• What does “Self-Reliance” reveal about Emerson’s view of American identity?
  • What does Emerson mean when he writes that “Shakspeare [sic] will never be made by the study of Shakspeare” (1635). Explain this passage by connecting it to at least three other assertions or passages in “Self-Reliance.”
  • This reflection pulls together three themes from “Self-Reliance”: non-conformity, divinity, and nature. Is this a persuasive reading of the text? Where do you agree or disagree with this analysis?
  • What questions does Emerson raise for you that you’d like to talk about as a class?

Questions for Apess and Seattle

  • We began the course with indigenous stories, and these are two voices that survived the 300-year holocaust that decimated tribal communities. What stylistic or thematic differences do you see between Apess’ and Seattle’s attempts to engage a white audience in the 1800s? What choices do you see each of them making about how to present themselves and their messages to white America? See also the documentary below about Tecumseh, the Shawnee leader who tried to organize a pan-Indian alliance against the U.S. government during this time.
  • Elements of Romanticism that we’ve discussed so far include emphasis on a heroic self and emotive versus rational writing. Romantic literature is sometimes characterized by optimism about the past and/or future, as well as human nature. In what ways do Apess and Seattle respond to these 19th-century conventions? How well does Romanticism work as a classification for their texts?
  • Consider intertextual comparisons between these texts and Woolman, Franklin, Crevecoeur, Wheatley, and Jacobs. What similarities and differences do you see between the abolition and concerns about indigenous rights?
  • Today our discussion of American identity included themes like individualism, endless change, reform, conflict versus unity (the contact zone versus the melting pot), and liberty. How do Apess and Seattle speak to these themes?

Questions for Jacobs, Day Two

Questions to consider (answer one or two in depth in the journals):

  • Using this overview of Romanticism, track some of these elements in Incidents in the Life of a Slave Girl. Other than the spontaneous expression of feeling that we see in this narrative, what other elements of Romanticism do you see? For depth, contrast Jacobs stylistically with at least one other author.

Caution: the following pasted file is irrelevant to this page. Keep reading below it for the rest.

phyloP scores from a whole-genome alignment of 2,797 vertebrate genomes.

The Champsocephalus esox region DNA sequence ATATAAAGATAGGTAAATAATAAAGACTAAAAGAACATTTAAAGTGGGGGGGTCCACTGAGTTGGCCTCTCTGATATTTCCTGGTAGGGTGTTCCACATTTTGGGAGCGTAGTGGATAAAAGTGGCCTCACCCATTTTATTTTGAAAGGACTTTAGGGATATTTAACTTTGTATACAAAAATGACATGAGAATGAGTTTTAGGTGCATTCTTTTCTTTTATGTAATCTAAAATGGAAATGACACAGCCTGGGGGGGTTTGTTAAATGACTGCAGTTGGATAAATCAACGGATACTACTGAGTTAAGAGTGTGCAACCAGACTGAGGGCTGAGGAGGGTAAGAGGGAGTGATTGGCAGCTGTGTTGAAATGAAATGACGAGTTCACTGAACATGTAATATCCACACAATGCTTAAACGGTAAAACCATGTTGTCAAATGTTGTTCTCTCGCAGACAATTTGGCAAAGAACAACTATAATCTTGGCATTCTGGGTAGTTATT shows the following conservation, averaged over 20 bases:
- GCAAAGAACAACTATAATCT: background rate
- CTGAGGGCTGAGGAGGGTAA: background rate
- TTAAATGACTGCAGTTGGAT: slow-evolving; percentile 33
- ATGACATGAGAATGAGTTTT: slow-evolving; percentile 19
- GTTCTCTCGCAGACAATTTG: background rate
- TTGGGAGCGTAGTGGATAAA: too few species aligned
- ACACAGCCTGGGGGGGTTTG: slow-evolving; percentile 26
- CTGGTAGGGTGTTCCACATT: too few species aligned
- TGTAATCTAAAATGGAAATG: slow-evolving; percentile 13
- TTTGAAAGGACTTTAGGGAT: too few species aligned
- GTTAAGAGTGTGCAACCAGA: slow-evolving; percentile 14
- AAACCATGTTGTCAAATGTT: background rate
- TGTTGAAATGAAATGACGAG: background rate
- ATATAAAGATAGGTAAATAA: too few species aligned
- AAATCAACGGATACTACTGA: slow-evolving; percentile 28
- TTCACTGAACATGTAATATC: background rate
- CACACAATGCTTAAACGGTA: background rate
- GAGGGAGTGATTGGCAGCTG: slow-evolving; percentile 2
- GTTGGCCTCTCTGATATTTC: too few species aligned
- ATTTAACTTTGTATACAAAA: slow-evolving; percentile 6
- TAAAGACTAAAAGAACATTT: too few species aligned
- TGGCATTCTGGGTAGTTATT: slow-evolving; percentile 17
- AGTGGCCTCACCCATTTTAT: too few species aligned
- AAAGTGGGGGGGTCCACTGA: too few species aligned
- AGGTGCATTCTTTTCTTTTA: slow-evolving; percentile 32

• This is a useful study question from Paul Reubens: “Jacobs ends her narrative “with freedom, not in the usual way, with marriage.” Comment on the implication here that freedom matters more to Linda Brent than marriage. To what extent does Incidents suggest that the “life story” is different for enslaved women than for free (white) women?”
  • With Farmer James and Linda Brent, we see the emergence of major characters in American literature: symbolic figures who represent cultural and historical themes and metaphors, rather than literal historical accounts told in the first person. Why do you think this shift might be significant in American literature? In other words, what might the emergence of a symbolic literature based as much on imagination as fact, tell us about American culture in the nineteenth century, compared to the previous periods we’ve covered?
  • Related to this is the question we considered at the end of class today. How might we reconstruct a national identity that includes narratives like Harriet Jacobs’s, but does not lead to cynicism about national history? If you were to ask Harriet Jacobs what an appropriate metaphor for American identity might be (as opposed to Crevecoeur’s melting pot), what do you think she might say (based on examples in her text)?

Questions for Jacobs, Day One

The publication date for Incidents in the Life of a Slave Girl fast forwards a hundred years from Woolman’s abolitionist essay, yet the narrative begins with recollections of the Revolutionary War and recalls experiences from the early nineteenth century, so the transition from the eighteenth century to Jacobs is smoother than it might appear. I hope, also, that this will give us some thematic continuity by continuing our discussion of Wheatley today.


  • Intertextual echoes between Woolman, Wheatley, and Jacobs will be useful in extending our recent discussions of slavery. All of these writers agree on the subject of slavery. How do their voices and strategies differ?
  • We’ve considered double voicing in Bradstreet and Wheatley. How does Harriet Jacobs respond to white prejudice while arguing (with a double voice) for abolition? One thing we considered in Wheatley’s poems is her insistence on remaining distinctly African, even while participating fully in eighteenth-century society. Does Jacobs similarly reinforce her cultural differences with her readers, or do you find her appealing more to commonalities?
  • In terms of style, it will be useful to read Jacobs alongside Crevecoeur, because even though she appears to be writing a factual account, she conceals her identity with the pseudonym “Linda Brent.” Why might she do this, and how is this stylistically similar to and different from Crevecoeur’s use of Farmer James as for his narrator’s persona in Letters from an American Farmer?
  • Captivity narratives and slave narratives both have a common emphasis on oppression and liberation. How are these two genres different? Consider Rowlandson’s earlier narrative as a possible comparative text.
  • Jacobs was writing during the heyday of American Romanticism. In many ways, Romanticism offers a shift from the “freezing reason” of the Enlightenment to more lyricism, more freedom of expression, and more emotion. What evidence do you see of this shift toward Romanticism in Jacobs’s narrative?
  • What does Harriet Jacobs teach us about American identity?